Esra Neufeld, Bryn Lloyd, Beatrice Schneider, Wolfgang Kainz, and Niels Kuster, Frontiers in Physiology, section Computational Physiology and Medicine, online 16 November 2018, doi: 10.3389/fphys.2018.01594
The advent of detailed computational anatomical models has opened new avenues for computational life sciences (CLS). To date, anatomically representative static models have been used in many applications, but these are insufficient when the anatomically geometric variability is inseparable from physics and physiology due to body dynamics. Obvious examples of such situations include the assessment of thermal hazards in magnetic resonance imaging and planning for radiofrequency and acoustic cancer treatment, where posture and physiology-related changes in shape (e.g., breathing) or tissue behavior (e.g., thermoregulation) affect the impact. The use of advanced functionalized anatomical models can overcome these limitations and dramatically broaden the applicability of CLS in basic research, the development of novel devices and therapies, and the assessment of their safety and efficacy, e.g., via in silico clinical trials. The various forms of functionalization discussed in this paper include shape parametrization (e.g., heartbeat, population variability), physical property distributions (e.g., image-based inhomogeneity, blood flow boundary conditions), physiological dynamics (e.g., tissue and organ behavior), and integration of simulation and measurement data (e.g., exposure conditions, ‘validation evidence’ supporting model tuning and validation). Although functionalization may represent only a small part of the physiology of current models, it already facilitates the next steps towards realism by pushing consolidation and consistency of the anatomy with the various functionalization layers, while highlighting interdependencies, enabling 3rd-party use of validated functionalization layers as established simulation tools, thereby facilitating their application as building blocks in networked or multi-scale computational models. Integration in functionalized anatomical models thus leverages and potentiates the value of sub-models and simulation and measurement data towards ever-increasing simulation realism. In our o2S2PARC platform, we propose to expand the concept of functionalized anatomical models to establish a service for integration and sharing of heterogeneous computational models, ranging from the molecular to the organ level. The objective of the o2S2PARC project – Open Online Simulations for Stimulating Peripheral Activity to Relieve Conditions – is to integrate all models developed within the National Institutes of Health (NIH) SPARC initiative in a unified anatomical and computational environment to facilitate the investigation of the role of the peripheral nervous system in the control of organ physiology. The functionalization concept, as outlined for the o2S2PARC platform, could form the basis for many other CLS application areas.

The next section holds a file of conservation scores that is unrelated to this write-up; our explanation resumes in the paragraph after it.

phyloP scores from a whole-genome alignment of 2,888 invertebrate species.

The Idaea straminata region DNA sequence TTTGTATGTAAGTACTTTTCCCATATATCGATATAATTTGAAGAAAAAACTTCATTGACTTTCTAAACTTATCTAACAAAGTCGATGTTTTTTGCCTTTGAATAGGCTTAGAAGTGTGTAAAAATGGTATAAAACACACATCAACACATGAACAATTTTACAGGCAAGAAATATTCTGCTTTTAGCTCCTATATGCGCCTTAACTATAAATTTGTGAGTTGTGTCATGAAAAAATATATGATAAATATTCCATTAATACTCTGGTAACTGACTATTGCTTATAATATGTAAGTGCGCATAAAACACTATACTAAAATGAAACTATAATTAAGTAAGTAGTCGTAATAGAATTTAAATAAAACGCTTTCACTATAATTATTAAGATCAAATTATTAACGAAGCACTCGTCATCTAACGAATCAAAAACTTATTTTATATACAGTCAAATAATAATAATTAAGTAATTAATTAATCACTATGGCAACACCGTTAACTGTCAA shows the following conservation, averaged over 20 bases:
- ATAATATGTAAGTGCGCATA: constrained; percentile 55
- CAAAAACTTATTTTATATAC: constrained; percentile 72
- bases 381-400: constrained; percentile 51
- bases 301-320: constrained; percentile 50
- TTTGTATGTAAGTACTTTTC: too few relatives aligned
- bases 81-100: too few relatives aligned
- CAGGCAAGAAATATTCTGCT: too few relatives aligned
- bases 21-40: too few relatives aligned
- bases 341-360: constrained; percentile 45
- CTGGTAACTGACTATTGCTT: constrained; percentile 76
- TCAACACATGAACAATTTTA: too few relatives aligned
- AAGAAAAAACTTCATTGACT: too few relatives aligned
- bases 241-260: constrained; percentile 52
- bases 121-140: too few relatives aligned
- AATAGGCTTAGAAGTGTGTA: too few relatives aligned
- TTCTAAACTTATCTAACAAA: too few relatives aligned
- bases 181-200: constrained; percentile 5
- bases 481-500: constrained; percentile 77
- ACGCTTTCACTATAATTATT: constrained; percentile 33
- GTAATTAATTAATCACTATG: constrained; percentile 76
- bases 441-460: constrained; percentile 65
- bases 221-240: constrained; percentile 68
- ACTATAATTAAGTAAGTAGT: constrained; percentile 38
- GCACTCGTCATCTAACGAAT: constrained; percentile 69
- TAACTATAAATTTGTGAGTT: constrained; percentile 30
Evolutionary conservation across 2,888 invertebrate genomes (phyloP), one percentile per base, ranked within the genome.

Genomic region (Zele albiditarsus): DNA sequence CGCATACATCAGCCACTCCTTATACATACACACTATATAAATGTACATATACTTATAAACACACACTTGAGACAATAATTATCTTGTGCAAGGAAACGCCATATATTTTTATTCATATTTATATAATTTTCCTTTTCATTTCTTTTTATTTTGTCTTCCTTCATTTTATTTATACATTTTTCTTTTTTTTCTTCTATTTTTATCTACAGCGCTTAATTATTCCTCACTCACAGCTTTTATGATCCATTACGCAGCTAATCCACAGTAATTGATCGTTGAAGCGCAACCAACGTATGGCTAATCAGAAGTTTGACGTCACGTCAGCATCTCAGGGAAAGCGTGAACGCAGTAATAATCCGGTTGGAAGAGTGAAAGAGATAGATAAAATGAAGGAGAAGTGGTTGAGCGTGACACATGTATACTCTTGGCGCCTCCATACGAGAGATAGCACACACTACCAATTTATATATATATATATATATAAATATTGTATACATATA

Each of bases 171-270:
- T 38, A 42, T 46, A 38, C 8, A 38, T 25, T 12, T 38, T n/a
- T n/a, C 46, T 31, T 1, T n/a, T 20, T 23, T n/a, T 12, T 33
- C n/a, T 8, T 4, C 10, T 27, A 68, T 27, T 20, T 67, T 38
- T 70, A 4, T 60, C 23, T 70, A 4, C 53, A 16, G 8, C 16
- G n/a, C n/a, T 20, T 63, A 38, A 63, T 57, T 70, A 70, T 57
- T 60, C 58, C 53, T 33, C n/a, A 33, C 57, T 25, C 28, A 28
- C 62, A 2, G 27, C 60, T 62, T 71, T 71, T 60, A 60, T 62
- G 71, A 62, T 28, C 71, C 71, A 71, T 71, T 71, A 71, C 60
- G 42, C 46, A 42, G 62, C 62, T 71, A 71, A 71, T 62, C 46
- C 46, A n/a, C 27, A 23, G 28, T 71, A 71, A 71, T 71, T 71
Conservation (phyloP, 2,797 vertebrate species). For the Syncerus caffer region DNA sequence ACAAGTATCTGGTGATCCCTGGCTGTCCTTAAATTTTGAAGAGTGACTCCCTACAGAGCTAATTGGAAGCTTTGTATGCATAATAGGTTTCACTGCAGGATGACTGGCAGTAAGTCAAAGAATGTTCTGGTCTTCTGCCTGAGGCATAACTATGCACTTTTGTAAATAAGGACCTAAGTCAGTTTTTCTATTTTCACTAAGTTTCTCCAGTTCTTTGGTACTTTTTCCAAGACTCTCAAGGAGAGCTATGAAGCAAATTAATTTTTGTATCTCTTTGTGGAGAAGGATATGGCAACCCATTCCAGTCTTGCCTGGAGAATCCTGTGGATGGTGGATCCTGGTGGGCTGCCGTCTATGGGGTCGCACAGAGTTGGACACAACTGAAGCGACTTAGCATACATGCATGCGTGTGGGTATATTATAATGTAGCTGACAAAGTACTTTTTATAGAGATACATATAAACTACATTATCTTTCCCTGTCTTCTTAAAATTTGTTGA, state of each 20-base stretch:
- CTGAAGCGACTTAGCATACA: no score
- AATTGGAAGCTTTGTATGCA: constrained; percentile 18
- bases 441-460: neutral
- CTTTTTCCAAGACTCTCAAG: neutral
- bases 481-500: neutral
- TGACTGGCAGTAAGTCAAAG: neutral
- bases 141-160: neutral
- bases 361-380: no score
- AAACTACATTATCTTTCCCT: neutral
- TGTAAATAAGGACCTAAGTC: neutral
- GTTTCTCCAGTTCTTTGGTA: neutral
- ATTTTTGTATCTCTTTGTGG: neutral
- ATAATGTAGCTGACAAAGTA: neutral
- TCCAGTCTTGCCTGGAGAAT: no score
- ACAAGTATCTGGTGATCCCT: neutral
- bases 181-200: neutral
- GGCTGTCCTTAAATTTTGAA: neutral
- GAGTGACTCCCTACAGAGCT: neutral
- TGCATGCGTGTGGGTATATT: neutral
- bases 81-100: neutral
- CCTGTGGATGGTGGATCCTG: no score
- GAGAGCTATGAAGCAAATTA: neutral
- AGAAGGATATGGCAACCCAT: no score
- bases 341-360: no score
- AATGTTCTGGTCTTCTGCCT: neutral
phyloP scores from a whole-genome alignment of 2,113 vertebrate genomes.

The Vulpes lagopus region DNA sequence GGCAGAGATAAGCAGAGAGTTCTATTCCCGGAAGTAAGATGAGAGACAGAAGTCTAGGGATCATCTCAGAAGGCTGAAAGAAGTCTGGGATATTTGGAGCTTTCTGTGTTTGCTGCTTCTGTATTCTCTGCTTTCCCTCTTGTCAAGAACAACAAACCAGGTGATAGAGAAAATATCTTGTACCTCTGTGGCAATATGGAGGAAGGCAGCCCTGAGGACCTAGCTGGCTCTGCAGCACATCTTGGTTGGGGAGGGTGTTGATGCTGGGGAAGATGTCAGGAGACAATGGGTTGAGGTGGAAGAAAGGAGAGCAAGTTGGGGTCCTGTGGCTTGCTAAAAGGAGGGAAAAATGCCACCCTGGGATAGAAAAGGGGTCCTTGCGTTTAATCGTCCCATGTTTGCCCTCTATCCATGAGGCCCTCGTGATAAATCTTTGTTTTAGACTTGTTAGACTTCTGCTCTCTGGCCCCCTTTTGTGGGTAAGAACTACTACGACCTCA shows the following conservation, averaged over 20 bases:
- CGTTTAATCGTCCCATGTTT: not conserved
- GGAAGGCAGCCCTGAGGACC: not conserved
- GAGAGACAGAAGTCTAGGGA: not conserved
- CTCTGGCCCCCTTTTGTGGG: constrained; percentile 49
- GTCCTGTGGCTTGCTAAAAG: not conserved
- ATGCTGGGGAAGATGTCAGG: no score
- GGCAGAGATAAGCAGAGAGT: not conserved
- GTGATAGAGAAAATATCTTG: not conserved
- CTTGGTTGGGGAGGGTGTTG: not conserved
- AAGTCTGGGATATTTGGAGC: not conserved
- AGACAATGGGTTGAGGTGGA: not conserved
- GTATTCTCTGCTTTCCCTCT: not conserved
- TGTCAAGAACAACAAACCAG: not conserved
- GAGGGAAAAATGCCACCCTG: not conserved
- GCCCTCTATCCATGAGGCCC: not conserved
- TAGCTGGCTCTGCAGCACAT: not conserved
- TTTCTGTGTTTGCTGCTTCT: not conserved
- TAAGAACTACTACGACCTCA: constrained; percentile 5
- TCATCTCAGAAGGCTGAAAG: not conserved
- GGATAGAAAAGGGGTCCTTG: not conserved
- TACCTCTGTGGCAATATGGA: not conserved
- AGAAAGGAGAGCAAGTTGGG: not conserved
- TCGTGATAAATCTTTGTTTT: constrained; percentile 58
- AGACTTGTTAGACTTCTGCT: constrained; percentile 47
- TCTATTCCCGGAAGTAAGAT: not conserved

The scientific and technical impact of the study can be summarized as: